There are as many MBA career transitions as there are MBAs. Two people at the same business school, from the same industry, graduating in the same year can go on to do very different things, with their MBA helping them in different ways. Whether you’re looking to set up a business, switch to a sector that really excites you, find opportunities in those much-talked-about emerging markets or return to your previous firm with new responsibilities, pursuing an MBA can be the defining turn in your professional life. Read more »
Business school graduates on the job hunt in 2013 will face a more optimistic hiring landscape than they did in 2012—3 in 4 employers recently surveyed have plans to hire MBAs in 2013, up from 69% who hired MBA candidates this year. Employer demand for new hires with master’s degrees in accounting, management, finance, and other business fields is also expected to grow.
We are ready to answer your questions about the GMAT exam. Below are questions we recently answered from students via our social media channels.
Question: Does the GMAT exam have a fixed number of questions which would be asked for each subsection of the Verbal section? Is there a set number of Sentence Correction, Reading Comprehension and Critical Reasoning? Is this also the case for Quant? Will there be a fixed number of questions for Problem Solving and Data Sufficiency?
Official GMAT: Every exam includes a fixed number of scored questions of each type. Scored questions are those that count toward your score. However, you may receive a varying number of total questions of each type because pre-test (experimental) questions that do not count are also included in the examination.
Question: Say a candidate is really strong in Critical Reasoning and answers a bunch of 700-800 level CR question correctly. Does this mean the subsequent Sentence Correction and Reading Comprehension questions he receives will also be in the 700-800 level? Or is each question type judged independently? Meaning there could be a situation where the candidate receives 700-800 level questions in Critical Reasoning (because he’s strong there) but at the same time he receives 500-600 level questions in Sentence Correction and Reading Comprehension because he is weak there?
Updated* Official GMAT: If you’ve taken a practice test, you probably noticed that the question types are not all grouped together. After each question you answer, the computer updates your score to the section and chooses the next question. The difficulty is not tracked separately for question types – it is selected based on your current score. So, if you have 700-800 level CR question, then whether you answer it right or wrong can affect the difficulty of the next question, regardless of whether that next question happens to be Critical Reasoning, Sentence Correction, or Reading Comprehension.
Question: On my GMAT exam that I took a couple of months back I scored a 50 in the quant section. On my official score report my quant percentile was reported as 92%. However on the latest percentile rankings, I’ve noticed that a quant score of 50 now corresponds to a percentile of 90% . Right now if I send my score reports to schools , what will my quant percentile be?
Official GMAT: Congratulations on your GMAT score! You did really well! To answer your question, the percentile ranking charts are updated in January with the most recent percentile rankings. Schools will typically refer to the most recent percentile ranking chart, regardless of when you sent your scores. I hope that helps!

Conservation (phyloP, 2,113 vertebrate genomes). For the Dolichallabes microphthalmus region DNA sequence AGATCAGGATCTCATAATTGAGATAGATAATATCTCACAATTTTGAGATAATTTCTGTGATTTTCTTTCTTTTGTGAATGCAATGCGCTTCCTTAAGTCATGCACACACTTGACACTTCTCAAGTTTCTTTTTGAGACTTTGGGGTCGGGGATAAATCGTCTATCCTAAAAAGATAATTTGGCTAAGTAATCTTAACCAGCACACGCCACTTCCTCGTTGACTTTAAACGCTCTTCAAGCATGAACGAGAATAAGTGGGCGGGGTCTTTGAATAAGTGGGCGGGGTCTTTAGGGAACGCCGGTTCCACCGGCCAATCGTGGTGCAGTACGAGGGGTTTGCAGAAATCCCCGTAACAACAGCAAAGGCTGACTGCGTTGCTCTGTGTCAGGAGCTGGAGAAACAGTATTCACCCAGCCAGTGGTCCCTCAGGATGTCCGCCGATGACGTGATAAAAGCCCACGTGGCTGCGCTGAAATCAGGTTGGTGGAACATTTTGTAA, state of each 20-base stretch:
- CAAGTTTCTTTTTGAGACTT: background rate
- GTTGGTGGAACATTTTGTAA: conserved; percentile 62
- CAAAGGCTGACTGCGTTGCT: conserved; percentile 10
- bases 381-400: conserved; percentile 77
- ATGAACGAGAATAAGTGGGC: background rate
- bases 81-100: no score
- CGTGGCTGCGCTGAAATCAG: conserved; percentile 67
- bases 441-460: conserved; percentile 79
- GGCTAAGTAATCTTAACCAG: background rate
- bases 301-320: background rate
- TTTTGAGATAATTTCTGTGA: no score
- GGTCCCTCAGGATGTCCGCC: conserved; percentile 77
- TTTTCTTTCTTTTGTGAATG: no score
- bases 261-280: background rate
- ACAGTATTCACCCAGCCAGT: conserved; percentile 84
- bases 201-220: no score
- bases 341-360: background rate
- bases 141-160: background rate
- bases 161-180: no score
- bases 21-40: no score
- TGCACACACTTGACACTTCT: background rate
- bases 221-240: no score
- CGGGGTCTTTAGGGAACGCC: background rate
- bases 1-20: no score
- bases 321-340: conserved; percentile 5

Should you retake the GMAT® exam if you are unhappy with your score?
The GMAT exam has been shown to be a reliable indicator of academic potential for graduate management study. By reliable, we mean that randomly selected test takers would perform similarly over repeated testings. If that’s the case, why retake the test? It’s useful to look at who retakes the test, why, and how they perform. Read more »
There are as many MBA career transition possibilities as there are MBAs. Two people at the same business school, from the same industry, graduating in the same year may go on to do very different things, with their MBA helping them in different ways.
Whether you’re looking to set up a business, switch to a sector that really excites you, find opportunities in those much-talked-about emerging markets, or return to your previous firm with new responsibilities, pursuing an MBA or other graduate business degree can be the defining turning point in your professional life. Read more »
Next week, students, entrepreneurs, businesses, and governments across 127 countries will celebrate Global Entrepreneurship Week, the world’s largest promotion of entrepreneurship. Activities for the event aim to connect innovators with potential collaborators, mentors, and investors to explore new ideas and provide information on what it takes to build new enterprises—a goal shared by a growing number at business schools worldwide. Read more »
By: Lawrence M. Rudner
The Graduate Management Admission Council recently introduced the Integrated Reasoning section to the GMAT exam. It is an incremental change, and both test takers and schools can still rely on the GMAT Quantitative, Verbal, Total, and Analytical Writing Assessment scales that they know and that have well-documented validity and reliability. Most of the material will be familiar, meaning proven methods for doing your best on the exam continue to hold. By allowing you to continue to demonstrate your skills in ways schools understand and already use in the admissions process, this incremental approach minimizes the risks for schools and you. Recent advice in online discussions implying that you should not take IR seriously because, for now, business schools are not is simply wrong. That bad advice could cost you a valuable advantage in admissions. Read more »